Health Benefits of Cinnamon

Did you know that cinnamon was so important that it was once traded as currency?

It's true. As valuable as metals like silver and gold, sweet smelling cinnamon was popular not only for cooking and baking, but because of its' health benefits.

Derived from the inner bark of a small evergreen tree, cinnamon is peeled wile still attached and laid in the sun to dry, where it curls into rolls that we know as cinnamon sticks. 

Here's 5 Surprising benefits:

1. Anti-viral, anti-bacterial and anti-fungal

Cinnamon is thought to have many medicinal and soothing properties, and is used frequently in Chinese herbal medicine. The distinctive smell and flavour of cinnamon derives from the essential oils contained in the bark, called cinnamaldehyde. Cinnamaldehyde displays anti-viral, anti-bacterial and anti-fungal properties.

2. May support gut health

Some spices, including cinnamon, have prebiotic properties. These bacteria may help restore the balance of bacteria in your gut, support digestive health and alleviate any digestive issues.

3. May help manage blood pressure

There is some evidence to suggest that the consumption of cinnamon is associated with a short-term reduction in blood pressure. Although the evidence is hopeful, it is early days and more long-term random controlled trials are needed.

4. Lowers blood sugar and risk of type-2 diabetes

Cinnamon has a reputation for helping manage blood sugar. It appears to do this by a number of different mechanisms, including managing the amount of glucose that enters the bloodstream and mimicking the blood sugar management hormone, insulin.

Human trials are promising and suggest cinnamon may have a moderate effect on lowering fasting blood sugar levels in those with diabetes.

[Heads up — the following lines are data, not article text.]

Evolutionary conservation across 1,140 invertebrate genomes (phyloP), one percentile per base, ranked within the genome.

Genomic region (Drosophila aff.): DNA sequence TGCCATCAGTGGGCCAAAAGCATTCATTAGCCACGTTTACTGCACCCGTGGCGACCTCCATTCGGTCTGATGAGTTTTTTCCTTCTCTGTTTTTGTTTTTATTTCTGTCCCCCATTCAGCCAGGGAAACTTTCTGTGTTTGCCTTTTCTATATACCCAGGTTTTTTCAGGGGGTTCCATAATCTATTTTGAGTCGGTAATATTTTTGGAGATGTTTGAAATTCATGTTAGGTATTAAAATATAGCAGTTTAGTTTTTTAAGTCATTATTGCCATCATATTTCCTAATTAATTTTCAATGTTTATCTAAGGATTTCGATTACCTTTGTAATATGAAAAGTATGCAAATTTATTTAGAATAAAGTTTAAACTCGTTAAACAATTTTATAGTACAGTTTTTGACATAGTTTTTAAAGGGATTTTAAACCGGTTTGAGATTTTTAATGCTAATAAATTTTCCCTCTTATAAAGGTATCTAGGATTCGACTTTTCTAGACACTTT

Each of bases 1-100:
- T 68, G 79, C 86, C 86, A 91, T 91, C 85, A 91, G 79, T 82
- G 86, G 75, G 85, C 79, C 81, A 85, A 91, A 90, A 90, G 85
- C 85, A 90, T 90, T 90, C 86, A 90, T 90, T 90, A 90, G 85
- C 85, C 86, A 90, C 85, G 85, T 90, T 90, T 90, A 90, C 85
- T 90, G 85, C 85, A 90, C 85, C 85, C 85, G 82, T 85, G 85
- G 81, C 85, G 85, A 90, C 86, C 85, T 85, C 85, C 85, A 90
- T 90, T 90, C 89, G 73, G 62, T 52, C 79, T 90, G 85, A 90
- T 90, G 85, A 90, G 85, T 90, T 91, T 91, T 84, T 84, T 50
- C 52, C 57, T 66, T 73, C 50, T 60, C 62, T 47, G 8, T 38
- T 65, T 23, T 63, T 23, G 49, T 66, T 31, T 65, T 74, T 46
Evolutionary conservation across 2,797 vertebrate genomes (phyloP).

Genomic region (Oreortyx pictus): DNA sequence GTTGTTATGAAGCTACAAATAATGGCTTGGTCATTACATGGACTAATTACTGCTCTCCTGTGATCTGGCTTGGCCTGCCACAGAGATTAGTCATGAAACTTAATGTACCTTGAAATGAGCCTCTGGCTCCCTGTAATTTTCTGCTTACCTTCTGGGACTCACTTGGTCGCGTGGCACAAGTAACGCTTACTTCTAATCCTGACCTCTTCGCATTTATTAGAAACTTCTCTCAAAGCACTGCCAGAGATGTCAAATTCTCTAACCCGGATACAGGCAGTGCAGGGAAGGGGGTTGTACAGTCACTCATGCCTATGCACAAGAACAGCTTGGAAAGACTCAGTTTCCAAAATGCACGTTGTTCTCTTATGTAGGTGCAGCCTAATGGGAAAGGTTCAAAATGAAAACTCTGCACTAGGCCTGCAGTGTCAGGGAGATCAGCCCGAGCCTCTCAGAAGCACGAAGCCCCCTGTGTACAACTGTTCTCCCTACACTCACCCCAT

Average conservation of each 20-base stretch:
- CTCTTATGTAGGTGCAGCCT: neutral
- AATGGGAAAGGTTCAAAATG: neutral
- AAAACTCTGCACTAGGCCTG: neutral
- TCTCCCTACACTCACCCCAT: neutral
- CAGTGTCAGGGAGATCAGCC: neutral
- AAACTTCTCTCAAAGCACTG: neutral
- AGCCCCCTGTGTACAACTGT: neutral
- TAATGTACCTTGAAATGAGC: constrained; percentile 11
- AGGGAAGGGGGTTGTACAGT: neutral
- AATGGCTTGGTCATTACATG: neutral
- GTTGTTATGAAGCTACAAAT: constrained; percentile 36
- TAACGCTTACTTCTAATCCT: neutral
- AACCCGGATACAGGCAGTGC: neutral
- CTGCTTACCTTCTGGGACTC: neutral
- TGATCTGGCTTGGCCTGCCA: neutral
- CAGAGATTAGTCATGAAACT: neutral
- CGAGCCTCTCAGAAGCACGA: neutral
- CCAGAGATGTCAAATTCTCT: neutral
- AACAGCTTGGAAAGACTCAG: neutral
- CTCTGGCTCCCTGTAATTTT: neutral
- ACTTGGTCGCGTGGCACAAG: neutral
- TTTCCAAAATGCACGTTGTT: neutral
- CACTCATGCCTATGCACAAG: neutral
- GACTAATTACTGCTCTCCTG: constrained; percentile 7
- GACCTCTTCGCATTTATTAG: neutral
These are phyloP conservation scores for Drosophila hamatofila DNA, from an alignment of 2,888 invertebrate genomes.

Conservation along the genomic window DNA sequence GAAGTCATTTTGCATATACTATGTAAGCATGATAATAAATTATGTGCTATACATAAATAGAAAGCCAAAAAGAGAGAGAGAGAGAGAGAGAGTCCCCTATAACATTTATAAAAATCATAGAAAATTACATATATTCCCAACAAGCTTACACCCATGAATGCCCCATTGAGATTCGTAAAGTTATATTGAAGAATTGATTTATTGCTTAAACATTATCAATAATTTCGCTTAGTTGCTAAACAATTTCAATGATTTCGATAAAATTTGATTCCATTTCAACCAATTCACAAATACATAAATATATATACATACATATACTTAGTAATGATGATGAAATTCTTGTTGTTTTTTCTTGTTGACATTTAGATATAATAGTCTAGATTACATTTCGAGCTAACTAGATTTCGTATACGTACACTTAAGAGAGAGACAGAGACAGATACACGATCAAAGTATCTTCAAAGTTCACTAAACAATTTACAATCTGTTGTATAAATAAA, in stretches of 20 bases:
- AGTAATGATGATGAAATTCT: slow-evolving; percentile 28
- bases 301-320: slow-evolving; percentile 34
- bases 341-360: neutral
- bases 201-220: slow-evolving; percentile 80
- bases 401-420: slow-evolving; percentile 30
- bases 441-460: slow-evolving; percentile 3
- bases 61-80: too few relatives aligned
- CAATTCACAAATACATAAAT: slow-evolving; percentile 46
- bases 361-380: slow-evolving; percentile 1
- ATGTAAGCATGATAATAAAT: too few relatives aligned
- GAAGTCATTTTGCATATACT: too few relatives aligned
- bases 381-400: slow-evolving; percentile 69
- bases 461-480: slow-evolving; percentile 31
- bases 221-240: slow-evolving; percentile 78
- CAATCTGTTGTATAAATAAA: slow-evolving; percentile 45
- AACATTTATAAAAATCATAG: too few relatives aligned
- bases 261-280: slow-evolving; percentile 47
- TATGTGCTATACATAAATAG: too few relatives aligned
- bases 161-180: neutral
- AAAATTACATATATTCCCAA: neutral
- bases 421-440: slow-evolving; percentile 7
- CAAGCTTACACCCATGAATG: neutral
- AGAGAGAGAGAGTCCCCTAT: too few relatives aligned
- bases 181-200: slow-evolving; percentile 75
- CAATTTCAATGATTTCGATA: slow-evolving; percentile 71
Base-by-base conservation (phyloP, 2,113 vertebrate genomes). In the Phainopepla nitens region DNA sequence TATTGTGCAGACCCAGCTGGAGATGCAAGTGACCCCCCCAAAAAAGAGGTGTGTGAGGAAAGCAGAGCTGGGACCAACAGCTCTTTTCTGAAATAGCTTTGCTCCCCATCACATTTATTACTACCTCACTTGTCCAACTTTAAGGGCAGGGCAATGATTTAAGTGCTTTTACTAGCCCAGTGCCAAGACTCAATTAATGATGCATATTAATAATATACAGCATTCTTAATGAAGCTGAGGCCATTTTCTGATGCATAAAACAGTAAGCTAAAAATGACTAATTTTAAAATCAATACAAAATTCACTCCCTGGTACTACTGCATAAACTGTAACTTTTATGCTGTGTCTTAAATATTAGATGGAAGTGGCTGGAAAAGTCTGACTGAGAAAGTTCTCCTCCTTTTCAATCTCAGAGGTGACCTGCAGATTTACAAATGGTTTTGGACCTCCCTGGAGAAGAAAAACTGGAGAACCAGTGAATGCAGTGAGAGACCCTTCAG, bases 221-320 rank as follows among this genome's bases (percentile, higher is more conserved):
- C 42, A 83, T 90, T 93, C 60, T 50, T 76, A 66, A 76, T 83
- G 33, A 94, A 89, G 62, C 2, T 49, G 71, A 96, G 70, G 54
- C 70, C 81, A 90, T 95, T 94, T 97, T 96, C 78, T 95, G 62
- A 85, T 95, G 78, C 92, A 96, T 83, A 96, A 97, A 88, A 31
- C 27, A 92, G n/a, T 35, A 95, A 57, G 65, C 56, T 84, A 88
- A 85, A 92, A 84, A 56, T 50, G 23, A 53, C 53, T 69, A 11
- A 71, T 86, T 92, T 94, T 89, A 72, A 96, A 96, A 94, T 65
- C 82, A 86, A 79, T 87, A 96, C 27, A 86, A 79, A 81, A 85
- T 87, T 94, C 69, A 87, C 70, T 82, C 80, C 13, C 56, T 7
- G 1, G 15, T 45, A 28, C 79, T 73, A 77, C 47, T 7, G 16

5. May be beneficial for the aging brain

Conditions like Alzheimer’s are more common as we age, and are characterised by a progressive deterioration of brain cells. In Alzheimer’s, accumulation of protein fragments in the brain act by slowing how a person thinks and remembers. Cinnamon contains two compounds that appear to inhibit the build-up of these proteins. Much of this evidence is derived from animal studies, so there is still more for us to learn with regards to the effects for humans.

Is cinnamon safe for everyone?

For the majority of people, cinnamon is generally recognised as safe when consumed as a culinary spice and in small amounts – no more than 1 tsp per day is considered safe for most adults, with less for children. In rare circumstances, some people may experience allergic contact dermatitis.

It’s worth remembering that most of the cinnamon purchased from supermarkets is a variety called Cassia cinnamon – this has a stronger taste and is cheaper to buy. However, it is high in compounds called coumarins, which in large doses may cause toxicity.

Ceylon, or 'true' cinnamon, has relatively low levels of coumarins and may be better tolerated.

If consumed in large amounts, cinnamon may interact with prescribed medication, including those for diabetes, heart and liver disease.

Article derived from and originally printed in BBC Good Food

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